Rodeo moved in, and we set up a home studio. We produced a range of
different short films together, worked tirelessly creating adverts/video
content for businesses in order to raise the money to fund our first
feature film. Finally, we were successful and we promptly dropped all of
our clients and set about making The
What can you tell us about The
Great Charade's score, and your musical influences?
had a lot of fun composing the score for The
Great Charade. Dan has a broad background in music.
He started his career as the lead guitarist of a rock band and worked
tirelessly to earn an illustrious record deal, only to have the band turn
it down because they thought it would be too much work. Naturally, he
ditched the band and changed tact instead, studying audio engineering and
sound design. We'd produced a few different tracks together already
and had always enjoyed making music together. On the short films we've
created together before, Dan would always be in charge of the score and
Rodeo would chip in by saying things like 'can we have more of a swoooooshhh there?'
or 'it needs more of a boooom!'
Great Charade, we decided to take a different approach. Where
previously our scores have been predominantly synth-heavy, for this one we
decided to record real sounds and just mess with them in such a way that
they weren't always identifiable as instruments. This orchestra mainly
consisted of several guitars, a wok, a few cymbals, an empty Coke can and
a few pots and pans. We wanted to create a sound that mirrored the
location; clinky and clanky and drippy and unsettling. We had discussed
the idea of taking influence from classic Hollywood orchestral scores, but
in the end, we decided that something more industrial would suit the film
of our biggest influences was Nine Inch Nails and Trent Reznor's scores
for films such as Gone Girl among other titles. We must have listened to Reptile about
60 times and watched the intro sequence for Se7en,
featuring the track Closer enough
to memorise it shot-for-shot. We deconstructed what elements made those
tracks work so well and essentially assigned a different instrument or
kitchen utensil to each. That way, when we came to composing our own music
we had a basic idea of what elements we needed to combine to create
of course, we went off the rails a little bit and Dan composed a funk
track, which we heavily based on old porn/grindhouse films of the 1970s.
Also in this saga of insanity, we found ourselves watching Sid Vicious's
rendition of I
Did It My Way and combining his grating vocal style
with the traditional wedding march. It
was a pretty weird time for us.
talk about the cast of The
Great Charade, and why exactly these people?
it came to casting, we'd had the immense pleasure of working with Candice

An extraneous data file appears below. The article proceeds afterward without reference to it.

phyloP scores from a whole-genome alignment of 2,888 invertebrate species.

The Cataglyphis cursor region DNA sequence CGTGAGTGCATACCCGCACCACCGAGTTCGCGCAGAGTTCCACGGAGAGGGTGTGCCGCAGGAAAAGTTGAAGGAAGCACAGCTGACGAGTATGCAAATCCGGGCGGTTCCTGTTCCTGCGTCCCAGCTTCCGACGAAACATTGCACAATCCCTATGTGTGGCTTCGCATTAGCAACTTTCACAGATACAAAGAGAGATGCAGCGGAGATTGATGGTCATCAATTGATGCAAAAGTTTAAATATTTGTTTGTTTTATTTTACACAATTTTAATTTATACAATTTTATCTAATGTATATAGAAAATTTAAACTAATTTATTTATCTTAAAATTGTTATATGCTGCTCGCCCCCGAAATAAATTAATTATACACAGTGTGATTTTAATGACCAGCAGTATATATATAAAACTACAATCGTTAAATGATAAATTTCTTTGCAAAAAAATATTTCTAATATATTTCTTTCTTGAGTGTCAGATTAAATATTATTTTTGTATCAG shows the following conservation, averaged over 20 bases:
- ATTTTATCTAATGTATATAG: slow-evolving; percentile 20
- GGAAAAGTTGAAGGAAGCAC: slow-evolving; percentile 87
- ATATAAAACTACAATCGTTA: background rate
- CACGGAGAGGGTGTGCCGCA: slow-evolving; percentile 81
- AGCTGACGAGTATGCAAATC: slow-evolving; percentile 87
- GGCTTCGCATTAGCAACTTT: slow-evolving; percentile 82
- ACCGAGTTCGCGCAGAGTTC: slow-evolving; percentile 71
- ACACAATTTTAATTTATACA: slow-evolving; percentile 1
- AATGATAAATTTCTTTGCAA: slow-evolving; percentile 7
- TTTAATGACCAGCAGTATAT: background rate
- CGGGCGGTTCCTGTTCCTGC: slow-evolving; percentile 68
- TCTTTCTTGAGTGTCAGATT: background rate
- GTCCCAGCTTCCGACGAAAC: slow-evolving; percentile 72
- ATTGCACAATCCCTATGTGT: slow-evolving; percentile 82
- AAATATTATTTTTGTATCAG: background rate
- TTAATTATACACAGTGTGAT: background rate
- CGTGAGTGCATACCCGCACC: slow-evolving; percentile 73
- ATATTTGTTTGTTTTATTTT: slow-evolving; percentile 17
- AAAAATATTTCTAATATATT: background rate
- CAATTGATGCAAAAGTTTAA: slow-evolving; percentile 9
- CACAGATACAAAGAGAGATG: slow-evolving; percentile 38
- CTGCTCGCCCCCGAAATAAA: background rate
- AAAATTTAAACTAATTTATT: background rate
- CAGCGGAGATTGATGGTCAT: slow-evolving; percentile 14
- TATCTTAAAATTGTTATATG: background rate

Palladino [Candice Palladino
interview - click here], Ricardo Freitas [Ricardo Freitas
interview - click here] and Francesca Louise White [Francesca
Louise White interview - click here] on a few previous
occasions. Marcus Davis-Orrom [Marcus
Davis Orrom interview - click here]
was a complete wildcard.
When we were writing the film, we already had Candice in mind to
play Dixie... in fact, we'd go as far as to say that we wrote the part for
her. We've worked with her on a number of different projects and on
every single one we have been continually amazed by her incredible
performance range and sheer unbridled talent. She's somehow able to inject
the most stunning subtlety into every performance yet still blow you away
with the power with which she expells emotion. To put it simply, she's
incredible. AND, she's a wonderful person to boot. What's not to like?
Francesca had been on our radar for quite a while as someone we wanted to
work with. We did plan to make a different film initially which we had
already cast her for, but unfortunately, funding fell through and we ended
up writing The
Great Charade instead. Francesca was such a natural
casting choice for the role of Amara. Not only does she completely look
the part for the queen of Hollywood, but she offers such wonderful
multi-faceted performances. So when it came to Amara, a woman who presents
a certain image of herself, but underneath it all is something entirely
different, we knew that we needed to cast someone really special who would
have the ability to deliver all of the different levels of Amara's
character... Francesca was perfect.
Up until The
Great Charade we had only worked with Ricardo on
commercials but had already formed such a strong creative affinity with
him that we desperately wanted to work with him on a narrative piece.
Somehow we just knew he'd be perfect for Ryan Sterling. Not only is he
able to deliver stunningly emotional performances that honestly make you
want to cry and hug him, but he can so easily fit into the role of hero as
well. And, like Francesca, he already looks like a Hollywood heart-throb -
no acting required!
Lyle was a little more difficult. We came within inches of casting people
on more than one occasion, but something would come up at the last minute
that always meant that they weren't quite the right fit. It was like Lyle
was a complete enigma. We received about forty audition self-tapes and
although many of the actors were very talented, we felt that none of them
were quite right. Finally, it was Francesca who suggested Marcus
Davis-Orrom. We'd already seen him in a comedy play, acting in a role that